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Will a new 2017 global leadership commit to NTDs?

  • Peter J. Hotez ,

    Affiliations Sabin Vaccine Institute and Texas Children’s Hospital Center for Vaccine Development, Departments of Pediatrics and Molecular Virology and Microbiology, National School of Tropical Medicine, Baylor College of Medicine, Houston, Texas, United States of America, James A Baker III Institute for Public Policy, Rice University, Houston, Texas, United States of America, Department of Biology, Baylor University, Waco, Texas, United States of America, Scowcroft Institute of International Affairs, Bush School of Government and Public Service, Texas A&M University, College Station, Texas, United States of America

  • Serap Aksoy

    Affiliation Department of Epidemiology of Microbial Diseases, Yale School of Public Health, New Haven, Connecticut, United States of America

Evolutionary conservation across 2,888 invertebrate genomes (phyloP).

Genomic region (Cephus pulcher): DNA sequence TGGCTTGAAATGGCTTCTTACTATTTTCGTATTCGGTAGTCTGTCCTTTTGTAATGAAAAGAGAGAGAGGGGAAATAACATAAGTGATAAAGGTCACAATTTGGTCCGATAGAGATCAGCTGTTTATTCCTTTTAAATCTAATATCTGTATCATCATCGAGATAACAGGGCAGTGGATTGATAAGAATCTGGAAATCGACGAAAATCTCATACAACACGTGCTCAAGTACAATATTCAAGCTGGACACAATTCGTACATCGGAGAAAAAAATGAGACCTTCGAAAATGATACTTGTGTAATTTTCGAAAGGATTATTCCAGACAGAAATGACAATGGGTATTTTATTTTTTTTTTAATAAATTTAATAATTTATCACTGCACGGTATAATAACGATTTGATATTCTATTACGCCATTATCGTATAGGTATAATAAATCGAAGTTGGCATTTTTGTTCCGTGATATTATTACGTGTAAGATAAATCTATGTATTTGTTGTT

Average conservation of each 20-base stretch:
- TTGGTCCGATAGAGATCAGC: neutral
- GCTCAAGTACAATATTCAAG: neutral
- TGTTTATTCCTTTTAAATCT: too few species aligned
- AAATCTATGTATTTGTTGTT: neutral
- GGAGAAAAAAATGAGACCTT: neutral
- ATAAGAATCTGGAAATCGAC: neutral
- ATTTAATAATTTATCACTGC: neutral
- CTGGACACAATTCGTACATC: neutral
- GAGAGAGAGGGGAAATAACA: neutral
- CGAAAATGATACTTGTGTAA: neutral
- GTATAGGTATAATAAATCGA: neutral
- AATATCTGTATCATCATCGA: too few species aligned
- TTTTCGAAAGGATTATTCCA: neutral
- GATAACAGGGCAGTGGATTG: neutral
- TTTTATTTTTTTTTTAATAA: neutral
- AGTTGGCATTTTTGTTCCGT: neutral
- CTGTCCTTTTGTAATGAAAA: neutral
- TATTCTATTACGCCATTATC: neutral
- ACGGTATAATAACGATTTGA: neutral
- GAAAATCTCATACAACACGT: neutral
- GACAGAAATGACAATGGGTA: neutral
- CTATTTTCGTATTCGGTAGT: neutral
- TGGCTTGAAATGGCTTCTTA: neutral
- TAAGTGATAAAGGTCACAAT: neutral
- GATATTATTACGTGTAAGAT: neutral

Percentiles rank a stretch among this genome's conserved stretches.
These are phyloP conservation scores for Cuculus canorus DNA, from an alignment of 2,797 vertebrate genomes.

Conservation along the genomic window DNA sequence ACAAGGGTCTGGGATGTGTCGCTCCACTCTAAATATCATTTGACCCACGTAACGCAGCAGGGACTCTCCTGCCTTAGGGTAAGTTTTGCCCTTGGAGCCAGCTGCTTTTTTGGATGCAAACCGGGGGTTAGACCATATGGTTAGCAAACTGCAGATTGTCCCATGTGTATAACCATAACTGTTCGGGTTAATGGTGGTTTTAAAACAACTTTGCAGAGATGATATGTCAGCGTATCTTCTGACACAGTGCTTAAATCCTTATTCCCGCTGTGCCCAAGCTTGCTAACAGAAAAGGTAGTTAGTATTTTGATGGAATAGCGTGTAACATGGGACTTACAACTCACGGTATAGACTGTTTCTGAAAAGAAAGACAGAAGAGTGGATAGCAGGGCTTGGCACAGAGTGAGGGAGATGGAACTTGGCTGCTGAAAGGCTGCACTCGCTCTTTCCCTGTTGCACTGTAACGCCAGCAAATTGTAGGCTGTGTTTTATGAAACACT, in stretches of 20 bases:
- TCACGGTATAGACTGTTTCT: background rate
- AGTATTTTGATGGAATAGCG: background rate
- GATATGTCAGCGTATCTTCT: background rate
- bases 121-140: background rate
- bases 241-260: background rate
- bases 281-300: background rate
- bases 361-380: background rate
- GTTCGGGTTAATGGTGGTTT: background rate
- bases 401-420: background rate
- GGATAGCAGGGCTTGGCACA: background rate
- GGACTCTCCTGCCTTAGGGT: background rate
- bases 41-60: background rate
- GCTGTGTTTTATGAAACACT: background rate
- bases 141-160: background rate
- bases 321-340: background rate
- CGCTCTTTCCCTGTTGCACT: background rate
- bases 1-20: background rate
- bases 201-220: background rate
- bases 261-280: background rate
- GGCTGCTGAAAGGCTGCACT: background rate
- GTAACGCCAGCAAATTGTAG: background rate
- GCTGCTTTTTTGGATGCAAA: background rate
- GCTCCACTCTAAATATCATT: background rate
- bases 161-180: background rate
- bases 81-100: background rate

By 2017 we will experience a nearly wholesale shift in global governance as it relates to the world’s neglected tropical diseases (NTDs). A new United Nations (UN) Secretary General, Antonio Guterres from Portugal, was just appointed and we’ll soon have in place a new World Health Organization (WHO) Director General. In addition, the United States Government has so far been the largest financier of NTD mass drug administration (MDA), as well as research and development (R&D) for NTDs. A new US President, President Donald Trump, is now in the White House, while Prime Minister Theresa May has been appointed as the new British Prime Minister. The United Kingdom is probably the second largest global supporter of NTDs.

How shall we advocate? What does our community of NTD scientists, public health experts, and health care providers want this new global leadership to know about our diseases? What should they prioritize? Clearly, consensus on this front is problematic, but based on your submissions, emails, and letters, here are some early thoughts.

Continue MDA